Triplex DNA provokes DNA repair, and triplex-forming oligonucleotides can stimulate site-specific gene editing in vivo. In the early 1990's, triplex-forming oligonucleotides (TFOs) were being touted as tools to suppress gene expression by binding to promoter sites to block transcription factor access. However, I realized that the site-specific binding properties of TFOs could also be used to mediate sequence-specific gene editing. We discovered that triplex formation, itself, constitutes a helical alteration sufficient to induce DNA repair at the site of the triplex (Wang, Science 1996 and Vasquez, Science 2000), via the nucleotide excision repair (NER) pathway. This activates the target site for recombination with "donor DNAs" via homology-dependent repair. After a systematic evaluation of DNA analogs for improved triple helix formation in cells, we have focused on peptide nucleic acids (PNAs), which have a neutral polyamide backbone and bind DNA with high affinity. Using PNAs, we demonstrated successful editing of the beta-globin gene in human primary hematopoietic stem cells. In collaboration with the Saltzman lab, we developed a strategy to encapsulate the PNAs and donor DNAs in polymer-based, biocompatible nanoparticles to achieve effective in vivo delivery in mice with minimal toxicity. Recent work with the Egan lab has demonstrated the ability of nanoparticles containing PNAs and donor DNAs to mediate editing of the F508del CFTR gene mutation in airway epithelia in vivo in a mouse model of cystic fibrosis (McNeer, Nature Communications 2015) and to mediate substantial correction of anemia and in mice with thalassemia by simple intravenous injection of PNA and DNA containing nanoparticles in adult mice (Bahal, Nature Communications 2016) and in fetal mice via in utero injection (Ricciardi, Nature Communications, 2018).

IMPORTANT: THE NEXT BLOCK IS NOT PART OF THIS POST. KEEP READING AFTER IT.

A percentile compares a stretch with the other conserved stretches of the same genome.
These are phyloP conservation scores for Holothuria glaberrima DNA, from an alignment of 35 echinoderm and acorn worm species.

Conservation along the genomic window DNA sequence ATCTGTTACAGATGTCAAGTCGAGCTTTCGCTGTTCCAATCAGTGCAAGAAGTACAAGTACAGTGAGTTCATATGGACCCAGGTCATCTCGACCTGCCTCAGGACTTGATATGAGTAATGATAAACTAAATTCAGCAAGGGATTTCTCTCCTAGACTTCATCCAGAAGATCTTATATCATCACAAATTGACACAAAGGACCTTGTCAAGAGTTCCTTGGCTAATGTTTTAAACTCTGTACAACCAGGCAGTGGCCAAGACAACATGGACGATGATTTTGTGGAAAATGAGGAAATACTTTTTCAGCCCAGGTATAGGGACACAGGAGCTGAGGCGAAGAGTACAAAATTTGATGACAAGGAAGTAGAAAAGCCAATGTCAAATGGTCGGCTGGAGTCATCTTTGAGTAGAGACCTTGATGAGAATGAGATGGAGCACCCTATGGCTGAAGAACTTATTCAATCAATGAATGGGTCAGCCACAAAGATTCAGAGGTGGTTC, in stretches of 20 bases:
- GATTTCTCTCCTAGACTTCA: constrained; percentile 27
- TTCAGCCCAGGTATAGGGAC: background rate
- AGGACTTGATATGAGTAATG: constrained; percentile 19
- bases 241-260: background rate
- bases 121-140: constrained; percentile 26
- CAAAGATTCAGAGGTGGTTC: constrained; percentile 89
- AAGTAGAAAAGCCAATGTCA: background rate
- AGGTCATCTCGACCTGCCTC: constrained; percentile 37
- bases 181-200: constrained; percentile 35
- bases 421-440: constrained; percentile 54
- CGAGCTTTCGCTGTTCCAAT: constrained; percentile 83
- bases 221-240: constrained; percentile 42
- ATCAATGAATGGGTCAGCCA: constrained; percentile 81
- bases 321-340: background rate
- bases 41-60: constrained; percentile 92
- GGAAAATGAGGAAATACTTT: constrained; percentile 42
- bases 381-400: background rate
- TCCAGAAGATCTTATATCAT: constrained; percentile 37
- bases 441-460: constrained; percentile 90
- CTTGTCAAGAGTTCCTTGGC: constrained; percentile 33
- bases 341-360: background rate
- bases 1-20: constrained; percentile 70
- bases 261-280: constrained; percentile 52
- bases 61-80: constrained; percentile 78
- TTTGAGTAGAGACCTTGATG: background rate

DNA Repair; Genetics; Radiation; Gene Targeting; Radiation Oncology; Recombinational DNA Repair; Gene Editing